Strategy vs Creative: The Number One Pitch Killer
by: Johanna McDowell
Over many years in our industry, we see trends coming and going. There’s one issue that continues to come up for marketers and agencies, however, and carries the unenviable moniker, ‘number one pitch killer’. Briefly, it is the disconnect between strategy and creative.
Amid pitch fever, creatives are pressured into winning the business with their “one big shot”. Many fit in as much creativity (of course) and as many innovative ideas as possible to show what they’re capable of. You can’t blame them – after all, what would be considered an “audition” has become a fully directed production – without the marketer acting as producer, as would happen in the normal course of events.
Looking for strategy, quality of thinking and then the creative bells and whistles, the marketer judges the fever pitch and sees a massive disconnect between the show and the strategy.
Stop. Think. Align.
In my view, the creative agency could spend more time aligning their ideas with the marketing strategy – albeit with their inventive angle – before putting the pitch on stage.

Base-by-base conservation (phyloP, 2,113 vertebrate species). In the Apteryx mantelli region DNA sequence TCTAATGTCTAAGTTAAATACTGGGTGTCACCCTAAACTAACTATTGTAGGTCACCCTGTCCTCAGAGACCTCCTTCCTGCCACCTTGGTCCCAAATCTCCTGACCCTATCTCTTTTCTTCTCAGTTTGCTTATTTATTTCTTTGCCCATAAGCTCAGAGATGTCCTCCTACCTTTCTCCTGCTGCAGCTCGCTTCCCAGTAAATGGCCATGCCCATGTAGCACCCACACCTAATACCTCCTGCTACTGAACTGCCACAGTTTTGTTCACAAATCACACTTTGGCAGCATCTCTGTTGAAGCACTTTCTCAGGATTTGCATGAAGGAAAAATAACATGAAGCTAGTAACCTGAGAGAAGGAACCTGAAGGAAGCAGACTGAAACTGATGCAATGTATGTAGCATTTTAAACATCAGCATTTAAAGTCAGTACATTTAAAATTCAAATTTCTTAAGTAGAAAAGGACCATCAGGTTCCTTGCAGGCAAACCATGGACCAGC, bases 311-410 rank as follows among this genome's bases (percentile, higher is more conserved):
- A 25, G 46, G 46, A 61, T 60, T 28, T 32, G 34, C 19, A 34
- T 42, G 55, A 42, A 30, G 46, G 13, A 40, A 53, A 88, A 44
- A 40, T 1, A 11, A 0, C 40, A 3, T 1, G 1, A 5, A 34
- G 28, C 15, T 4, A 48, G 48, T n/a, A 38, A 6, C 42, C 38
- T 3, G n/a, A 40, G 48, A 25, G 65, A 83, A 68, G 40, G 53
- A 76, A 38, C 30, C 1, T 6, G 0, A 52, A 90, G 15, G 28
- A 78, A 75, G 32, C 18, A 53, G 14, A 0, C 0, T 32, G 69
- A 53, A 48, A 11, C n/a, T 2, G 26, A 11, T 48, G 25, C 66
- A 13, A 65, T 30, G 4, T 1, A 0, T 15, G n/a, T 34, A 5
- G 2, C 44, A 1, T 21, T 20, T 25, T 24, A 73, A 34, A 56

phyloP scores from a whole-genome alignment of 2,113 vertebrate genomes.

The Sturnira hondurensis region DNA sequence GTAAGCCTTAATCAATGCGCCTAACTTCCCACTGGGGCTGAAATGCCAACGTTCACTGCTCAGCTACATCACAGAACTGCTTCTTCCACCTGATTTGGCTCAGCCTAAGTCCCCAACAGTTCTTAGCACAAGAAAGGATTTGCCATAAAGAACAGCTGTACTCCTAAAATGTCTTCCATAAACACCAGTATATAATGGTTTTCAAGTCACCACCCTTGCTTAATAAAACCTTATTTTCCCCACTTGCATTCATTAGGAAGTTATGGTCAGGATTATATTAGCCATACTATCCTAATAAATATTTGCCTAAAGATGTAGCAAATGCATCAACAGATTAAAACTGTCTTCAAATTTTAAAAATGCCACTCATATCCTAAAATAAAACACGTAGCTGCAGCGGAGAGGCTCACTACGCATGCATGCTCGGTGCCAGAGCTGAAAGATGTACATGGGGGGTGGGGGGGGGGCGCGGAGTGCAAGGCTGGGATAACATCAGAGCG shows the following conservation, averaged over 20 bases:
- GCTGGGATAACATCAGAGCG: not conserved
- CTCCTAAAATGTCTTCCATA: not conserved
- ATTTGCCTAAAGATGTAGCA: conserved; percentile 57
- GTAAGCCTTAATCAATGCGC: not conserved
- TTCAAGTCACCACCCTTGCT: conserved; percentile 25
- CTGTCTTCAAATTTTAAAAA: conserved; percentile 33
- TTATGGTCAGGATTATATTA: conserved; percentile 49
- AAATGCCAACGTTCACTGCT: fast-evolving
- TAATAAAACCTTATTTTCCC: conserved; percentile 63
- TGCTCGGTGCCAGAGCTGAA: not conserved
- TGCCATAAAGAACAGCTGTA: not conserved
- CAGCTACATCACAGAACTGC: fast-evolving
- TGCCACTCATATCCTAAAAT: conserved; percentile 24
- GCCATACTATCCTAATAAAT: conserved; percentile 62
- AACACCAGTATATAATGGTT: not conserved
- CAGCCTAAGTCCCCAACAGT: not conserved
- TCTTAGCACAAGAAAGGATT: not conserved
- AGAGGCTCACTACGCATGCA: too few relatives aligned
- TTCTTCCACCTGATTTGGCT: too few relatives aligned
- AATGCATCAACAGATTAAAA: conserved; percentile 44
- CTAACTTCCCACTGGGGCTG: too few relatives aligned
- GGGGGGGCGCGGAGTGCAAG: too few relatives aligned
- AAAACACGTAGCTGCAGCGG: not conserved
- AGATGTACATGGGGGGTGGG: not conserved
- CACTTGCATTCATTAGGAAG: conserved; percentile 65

The disconnect between the agency’s communications strategy and its creative work is probably even more apparent during the pitch than it would be at any other time. Creative directors should take the time to see that the picture fits into the frame, rather than creating a picture and trying to cobble together a frame to suit.
Strategy speaks to the objectives that must be met; creative is what gets user buy-in for the job to be done.
However, in the frenzy of the pitch, all parties should view this as the dress rehearsal and not the opening night show. In trying too hard to cram every act of creativity into their pitch, agencies are burning out before they include strategy or cobbling it in as an add-on, not a business imperative.
I advise marketers not to immediately assume that the agency isn’t strong on strategy and dismiss their efforts and should rather be looking at the agility and versatility of the creative agency, noting whether they believe their part in the collaboration would bring strategy centre-stage and still deliver a standing-ovation campaign.